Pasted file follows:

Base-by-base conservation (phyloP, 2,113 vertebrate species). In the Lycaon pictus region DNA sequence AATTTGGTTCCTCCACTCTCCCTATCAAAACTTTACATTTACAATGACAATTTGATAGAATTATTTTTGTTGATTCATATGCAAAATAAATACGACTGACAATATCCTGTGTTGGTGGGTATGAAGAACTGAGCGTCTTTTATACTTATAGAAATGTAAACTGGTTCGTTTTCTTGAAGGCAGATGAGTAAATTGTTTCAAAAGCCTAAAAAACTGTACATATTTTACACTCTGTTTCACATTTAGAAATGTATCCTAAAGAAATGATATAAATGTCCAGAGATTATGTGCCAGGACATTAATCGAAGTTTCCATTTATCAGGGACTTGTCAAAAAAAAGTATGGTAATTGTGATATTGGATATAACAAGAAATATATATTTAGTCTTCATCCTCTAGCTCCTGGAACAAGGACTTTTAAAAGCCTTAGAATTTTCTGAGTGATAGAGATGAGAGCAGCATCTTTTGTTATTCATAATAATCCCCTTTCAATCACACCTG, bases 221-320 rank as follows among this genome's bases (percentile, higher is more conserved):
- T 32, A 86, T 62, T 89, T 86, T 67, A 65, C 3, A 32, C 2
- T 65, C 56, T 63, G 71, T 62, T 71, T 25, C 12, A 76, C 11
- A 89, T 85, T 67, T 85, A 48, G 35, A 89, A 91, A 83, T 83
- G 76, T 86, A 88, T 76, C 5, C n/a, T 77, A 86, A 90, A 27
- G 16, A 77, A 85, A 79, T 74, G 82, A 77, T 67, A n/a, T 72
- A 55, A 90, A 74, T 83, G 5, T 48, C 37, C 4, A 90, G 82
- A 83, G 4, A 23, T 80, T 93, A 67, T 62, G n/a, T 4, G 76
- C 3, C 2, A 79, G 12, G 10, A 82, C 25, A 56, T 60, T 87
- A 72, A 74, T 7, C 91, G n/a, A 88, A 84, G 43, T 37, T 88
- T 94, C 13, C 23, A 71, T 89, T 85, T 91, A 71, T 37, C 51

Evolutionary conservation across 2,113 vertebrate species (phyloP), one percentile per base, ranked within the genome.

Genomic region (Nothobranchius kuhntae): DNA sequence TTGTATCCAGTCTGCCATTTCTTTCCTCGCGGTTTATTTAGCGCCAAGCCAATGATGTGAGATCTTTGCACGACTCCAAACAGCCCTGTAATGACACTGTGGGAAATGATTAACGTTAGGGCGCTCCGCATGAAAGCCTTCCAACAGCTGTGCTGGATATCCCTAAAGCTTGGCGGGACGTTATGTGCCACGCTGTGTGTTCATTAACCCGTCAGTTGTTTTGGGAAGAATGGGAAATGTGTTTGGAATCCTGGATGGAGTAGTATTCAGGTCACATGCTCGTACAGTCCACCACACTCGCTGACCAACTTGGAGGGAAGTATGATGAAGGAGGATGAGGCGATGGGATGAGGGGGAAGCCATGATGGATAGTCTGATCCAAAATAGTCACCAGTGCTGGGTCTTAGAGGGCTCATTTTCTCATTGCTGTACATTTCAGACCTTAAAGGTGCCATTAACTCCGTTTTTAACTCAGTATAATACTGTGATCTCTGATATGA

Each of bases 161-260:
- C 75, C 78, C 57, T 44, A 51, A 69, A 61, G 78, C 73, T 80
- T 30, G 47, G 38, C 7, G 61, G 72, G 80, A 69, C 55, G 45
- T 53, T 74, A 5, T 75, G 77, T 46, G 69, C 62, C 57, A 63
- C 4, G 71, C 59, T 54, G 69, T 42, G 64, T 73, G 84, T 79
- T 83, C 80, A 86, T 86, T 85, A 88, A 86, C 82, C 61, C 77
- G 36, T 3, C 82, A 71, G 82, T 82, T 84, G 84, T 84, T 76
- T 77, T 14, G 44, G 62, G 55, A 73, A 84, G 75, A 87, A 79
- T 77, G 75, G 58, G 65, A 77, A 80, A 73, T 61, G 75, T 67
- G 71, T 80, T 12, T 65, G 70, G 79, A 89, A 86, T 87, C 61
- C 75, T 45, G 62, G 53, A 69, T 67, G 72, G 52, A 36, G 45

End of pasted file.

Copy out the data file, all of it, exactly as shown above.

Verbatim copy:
Base-by-base conservation (phyloP, 2,113 vertebrate species). In the Lycaon pictus region DNA sequence AATTTGGTTCCTCCACTCTCCCTATCAAAACTTTACATTTACAATGACAATTTGATAGAATTATTTTTGTTGATTCATATGCAAAATAAATACGACTGACAATATCCTGTGTTGGTGGGTATGAAGAACTGAGCGTCTTTTATACTTATAGAAATGTAAACTGGTTCGTTTTCTTGAAGGCAGATGAGTAAATTGTTTCAAAAGCCTAAAAAACTGTACATATTTTACACTCTGTTTCACATTTAGAAATGTATCCTAAAGAAATGATATAAATGTCCAGAGATTATGTGCCAGGACATTAATCGAAGTTTCCATTTATCAGGGACTTGTCAAAAAAAAGTATGGTAATTGTGATATTGGATATAACAAGAAATATATATTTAGTCTTCATCCTCTAGCTCCTGGAACAAGGACTTTTAAAAGCCTTAGAATTTTCTGAGTGATAGAGATGAGAGCAGCATCTTTTGTTATTCATAATAATCCCCTTTCAATCACACCTG, bases 221-320 rank as follows among this genome's bases (percentile, higher is more conserved):
- T 32, A 86, T 62, T 89, T 86, T 67, A 65, C 3, A 32, C 2
- T 65, C 56, T 63, G 71, T 62, T 71, T 25, C 12, A 76, C 11
- A 89, T 85, T 67, T 85, A 48, G 35, A 89, A 91, A 83, T 83
- G 76, T 86, A 88, T 76, C 5, C n/a, T 77, A 86, A 90, A 27
- G 16, A 77, A 85, A 79, T 74, G 82, A 77, T 67, A n/a, T 72
- A 55, A 90, A 74, T 83, G 5, T 48, C 37, C 4, A 90, G 82
- A 83, G 4, A 23, T 80, T 93, A 67, T 62, G n/a, T 4, G 76
- C 3, C 2, A 79, G 12, G 10, A 82, C 25, A 56, T 60, T 87
- A 72, A 74, T 7, C 91, G n/a, A 88, A 84, G 43, T 37, T 88
- T 94, C 13, C 23, A 71, T 89, T 85, T 91, A 71, T 37, C 51

Evolutionary conservation across 2,113 vertebrate species (phyloP), one percentile per base, ranked within the genome.

Genomic region (Nothobranchius kuhntae): DNA sequence TTGTATCCAGTCTGCCATTTCTTTCCTCGCGGTTTATTTAGCGCCAAGCCAATGATGTGAGATCTTTGCACGACTCCAAACAGCCCTGTAATGACACTGTGGGAAATGATTAACGTTAGGGCGCTCCGCATGAAAGCCTTCCAACAGCTGTGCTGGATATCCCTAAAGCTTGGCGGGACGTTATGTGCCACGCTGTGTGTTCATTAACCCGTCAGTTGTTTTGGGAAGAATGGGAAATGTGTTTGGAATCCTGGATGGAGTAGTATTCAGGTCACATGCTCGTACAGTCCACCACACTCGCTGACCAACTTGGAGGGAAGTATGATGAAGGAGGATGAGGCGATGGGATGAGGGGGAAGCCATGATGGATAGTCTGATCCAAAATAGTCACCAGTGCTGGGTCTTAGAGGGCTCATTTTCTCATTGCTGTACATTTCAGACCTTAAAGGTGCCATTAACTCCGTTTTTAACTCAGTATAATACTGTGATCTCTGATATGA

Each of bases 161-260:
- C 75, C 78, C 57, T 44, A 51, A 69, A 61, G 78, C 73, T 80
- T 30, G 47, G 38, C 7, G 61, G 72, G 80, A 69, C 55, G 45
- T 53, T 74, A 5, T 75, G 77, T 46, G 69, C 62, C 57, A 63
- C 4, G 71, C 59, T 54, G 69, T 42, G 64, T 73, G 84, T 79
- T 83, C 80, A 86, T 86, T 85, A 88, A 86, C 82, C 61, C 77
- G 36, T 3, C 82, A 71, G 82, T 82, T 84, G 84, T 84, T 76
- T 77, T 14, G 44, G 62, G 55, A 73, A 84, G 75, A 87, A 79
- T 77, G 75, G 58, G 65, A 77, A 80, A 73, T 61, G 75, T 67
- G 71, T 80, T 12, T 65, G 70, G 79, A 89, A 86, T 87, C 61
- C 75, T 45, G 62, G 53, A 69, T 67, G 72, G 52, A 36, G 45